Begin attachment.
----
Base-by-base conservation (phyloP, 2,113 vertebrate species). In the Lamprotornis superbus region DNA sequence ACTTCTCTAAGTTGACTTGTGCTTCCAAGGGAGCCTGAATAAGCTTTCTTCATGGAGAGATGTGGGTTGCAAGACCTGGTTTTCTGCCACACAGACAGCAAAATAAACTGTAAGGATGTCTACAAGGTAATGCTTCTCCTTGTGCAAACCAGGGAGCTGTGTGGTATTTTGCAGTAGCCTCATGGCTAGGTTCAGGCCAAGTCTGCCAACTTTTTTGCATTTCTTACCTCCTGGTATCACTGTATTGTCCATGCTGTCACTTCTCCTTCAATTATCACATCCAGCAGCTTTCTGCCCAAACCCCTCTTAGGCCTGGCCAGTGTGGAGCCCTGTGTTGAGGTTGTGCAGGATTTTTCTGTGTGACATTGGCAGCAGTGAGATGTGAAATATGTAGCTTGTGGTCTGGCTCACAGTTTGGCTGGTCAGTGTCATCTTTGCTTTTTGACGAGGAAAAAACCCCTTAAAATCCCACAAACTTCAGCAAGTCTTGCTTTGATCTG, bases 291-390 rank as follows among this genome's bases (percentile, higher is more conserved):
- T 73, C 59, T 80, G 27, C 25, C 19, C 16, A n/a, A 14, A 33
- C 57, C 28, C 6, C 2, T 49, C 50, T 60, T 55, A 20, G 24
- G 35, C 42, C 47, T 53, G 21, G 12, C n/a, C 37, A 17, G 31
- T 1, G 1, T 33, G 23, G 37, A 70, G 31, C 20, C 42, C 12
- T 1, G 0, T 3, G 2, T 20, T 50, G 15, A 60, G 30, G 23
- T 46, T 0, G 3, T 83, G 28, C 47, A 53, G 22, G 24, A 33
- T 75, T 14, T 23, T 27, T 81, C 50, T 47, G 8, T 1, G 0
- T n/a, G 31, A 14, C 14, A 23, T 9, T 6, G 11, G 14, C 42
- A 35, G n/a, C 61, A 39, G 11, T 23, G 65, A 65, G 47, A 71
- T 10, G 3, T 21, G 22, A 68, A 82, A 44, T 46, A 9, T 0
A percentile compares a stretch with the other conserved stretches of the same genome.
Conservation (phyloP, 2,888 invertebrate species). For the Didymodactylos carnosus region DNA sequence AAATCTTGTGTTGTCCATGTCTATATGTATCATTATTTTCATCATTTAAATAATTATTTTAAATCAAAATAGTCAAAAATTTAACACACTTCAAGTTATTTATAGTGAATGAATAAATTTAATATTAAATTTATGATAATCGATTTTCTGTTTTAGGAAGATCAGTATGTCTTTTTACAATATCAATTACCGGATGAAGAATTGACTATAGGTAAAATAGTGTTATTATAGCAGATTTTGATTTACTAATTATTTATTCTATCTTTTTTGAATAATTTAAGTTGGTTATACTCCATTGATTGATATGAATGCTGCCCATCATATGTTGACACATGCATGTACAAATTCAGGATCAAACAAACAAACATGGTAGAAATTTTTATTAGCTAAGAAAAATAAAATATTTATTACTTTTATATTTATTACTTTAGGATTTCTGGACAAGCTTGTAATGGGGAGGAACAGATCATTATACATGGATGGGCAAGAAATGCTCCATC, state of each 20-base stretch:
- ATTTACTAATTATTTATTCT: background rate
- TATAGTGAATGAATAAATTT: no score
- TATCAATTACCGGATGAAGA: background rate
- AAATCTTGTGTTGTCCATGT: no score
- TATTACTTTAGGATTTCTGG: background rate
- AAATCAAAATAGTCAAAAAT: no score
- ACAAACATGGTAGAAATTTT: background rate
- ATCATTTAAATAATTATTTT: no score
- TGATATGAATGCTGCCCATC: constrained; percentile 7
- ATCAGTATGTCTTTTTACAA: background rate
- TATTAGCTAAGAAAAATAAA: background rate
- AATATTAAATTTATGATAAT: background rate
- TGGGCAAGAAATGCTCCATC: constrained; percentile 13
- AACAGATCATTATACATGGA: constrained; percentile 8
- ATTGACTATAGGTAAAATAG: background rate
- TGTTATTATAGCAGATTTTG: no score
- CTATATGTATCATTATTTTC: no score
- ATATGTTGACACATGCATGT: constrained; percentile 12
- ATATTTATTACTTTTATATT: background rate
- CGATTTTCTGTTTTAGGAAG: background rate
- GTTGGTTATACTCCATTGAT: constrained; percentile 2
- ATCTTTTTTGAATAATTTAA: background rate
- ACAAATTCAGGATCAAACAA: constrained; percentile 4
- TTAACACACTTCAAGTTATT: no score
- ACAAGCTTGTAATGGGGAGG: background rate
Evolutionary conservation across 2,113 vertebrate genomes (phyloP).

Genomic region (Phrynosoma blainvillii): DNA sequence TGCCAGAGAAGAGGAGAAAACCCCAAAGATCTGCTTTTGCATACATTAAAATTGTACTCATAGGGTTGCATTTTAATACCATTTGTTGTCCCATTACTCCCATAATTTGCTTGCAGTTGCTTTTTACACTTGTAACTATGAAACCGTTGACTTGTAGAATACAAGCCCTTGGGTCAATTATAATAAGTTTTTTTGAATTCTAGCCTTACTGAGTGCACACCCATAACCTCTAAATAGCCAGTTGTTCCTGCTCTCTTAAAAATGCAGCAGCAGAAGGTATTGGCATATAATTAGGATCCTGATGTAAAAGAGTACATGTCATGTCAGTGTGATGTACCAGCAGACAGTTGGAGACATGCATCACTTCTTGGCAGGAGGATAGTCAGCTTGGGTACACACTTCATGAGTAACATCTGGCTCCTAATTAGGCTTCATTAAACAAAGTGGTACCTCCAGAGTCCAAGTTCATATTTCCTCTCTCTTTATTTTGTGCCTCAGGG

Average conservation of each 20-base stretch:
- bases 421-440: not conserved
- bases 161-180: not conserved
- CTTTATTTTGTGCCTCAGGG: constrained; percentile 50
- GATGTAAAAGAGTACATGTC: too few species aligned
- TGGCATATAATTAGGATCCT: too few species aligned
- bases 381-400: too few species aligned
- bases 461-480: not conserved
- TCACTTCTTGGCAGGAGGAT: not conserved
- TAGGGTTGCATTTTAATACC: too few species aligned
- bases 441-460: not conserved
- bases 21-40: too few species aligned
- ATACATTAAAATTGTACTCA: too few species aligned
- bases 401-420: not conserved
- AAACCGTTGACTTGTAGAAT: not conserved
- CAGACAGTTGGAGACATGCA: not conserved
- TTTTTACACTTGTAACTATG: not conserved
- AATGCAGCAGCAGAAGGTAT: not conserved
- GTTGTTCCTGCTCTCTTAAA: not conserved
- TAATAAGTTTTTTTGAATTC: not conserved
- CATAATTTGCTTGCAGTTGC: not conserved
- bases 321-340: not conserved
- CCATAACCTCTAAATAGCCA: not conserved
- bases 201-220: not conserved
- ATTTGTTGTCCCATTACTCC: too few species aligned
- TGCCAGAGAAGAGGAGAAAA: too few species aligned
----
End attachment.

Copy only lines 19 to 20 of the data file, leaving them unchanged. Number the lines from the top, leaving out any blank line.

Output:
- AAATCAAAATAGTCAAAAAT: no score
- ACAAACATGGTAGAAATTTT: background rate